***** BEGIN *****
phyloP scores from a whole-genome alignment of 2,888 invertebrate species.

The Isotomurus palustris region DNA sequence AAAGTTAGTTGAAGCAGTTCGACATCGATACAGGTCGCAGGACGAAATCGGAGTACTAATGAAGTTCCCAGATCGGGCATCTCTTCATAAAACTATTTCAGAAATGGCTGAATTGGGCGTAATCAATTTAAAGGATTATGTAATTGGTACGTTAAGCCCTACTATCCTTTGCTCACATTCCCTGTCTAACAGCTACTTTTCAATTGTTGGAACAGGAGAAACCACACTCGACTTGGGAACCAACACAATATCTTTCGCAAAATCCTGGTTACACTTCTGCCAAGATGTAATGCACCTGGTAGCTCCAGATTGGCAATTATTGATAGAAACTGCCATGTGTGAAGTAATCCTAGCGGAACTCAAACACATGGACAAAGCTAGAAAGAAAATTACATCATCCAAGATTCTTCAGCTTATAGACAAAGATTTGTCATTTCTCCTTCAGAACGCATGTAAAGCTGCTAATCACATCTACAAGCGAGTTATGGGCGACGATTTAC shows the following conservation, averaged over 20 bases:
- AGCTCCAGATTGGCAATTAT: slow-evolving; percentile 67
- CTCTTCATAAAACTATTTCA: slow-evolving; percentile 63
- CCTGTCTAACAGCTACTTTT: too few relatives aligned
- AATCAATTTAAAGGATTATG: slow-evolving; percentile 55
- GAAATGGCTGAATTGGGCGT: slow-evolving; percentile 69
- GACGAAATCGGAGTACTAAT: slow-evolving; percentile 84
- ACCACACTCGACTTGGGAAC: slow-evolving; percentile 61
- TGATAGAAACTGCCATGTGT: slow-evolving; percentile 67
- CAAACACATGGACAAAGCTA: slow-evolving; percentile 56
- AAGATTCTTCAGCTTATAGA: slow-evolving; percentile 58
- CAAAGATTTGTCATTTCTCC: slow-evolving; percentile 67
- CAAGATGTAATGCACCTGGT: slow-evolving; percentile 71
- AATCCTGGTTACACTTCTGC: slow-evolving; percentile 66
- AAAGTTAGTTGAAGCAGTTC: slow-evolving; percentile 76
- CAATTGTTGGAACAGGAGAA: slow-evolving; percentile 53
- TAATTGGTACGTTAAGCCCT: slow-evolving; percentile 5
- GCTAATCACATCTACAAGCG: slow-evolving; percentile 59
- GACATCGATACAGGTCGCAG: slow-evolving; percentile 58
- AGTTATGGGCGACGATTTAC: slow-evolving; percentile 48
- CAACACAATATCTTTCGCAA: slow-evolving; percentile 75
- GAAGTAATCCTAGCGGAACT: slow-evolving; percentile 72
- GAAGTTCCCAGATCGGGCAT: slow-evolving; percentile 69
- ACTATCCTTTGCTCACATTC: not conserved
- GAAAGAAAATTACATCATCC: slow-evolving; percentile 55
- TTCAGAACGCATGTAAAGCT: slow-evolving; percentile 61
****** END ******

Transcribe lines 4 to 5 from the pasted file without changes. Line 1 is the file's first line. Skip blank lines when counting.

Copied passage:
- CTCTTCATAAAACTATTTCA: slow-evolving; percentile 63
- CCTGTCTAACAGCTACTTTT: too few relatives aligned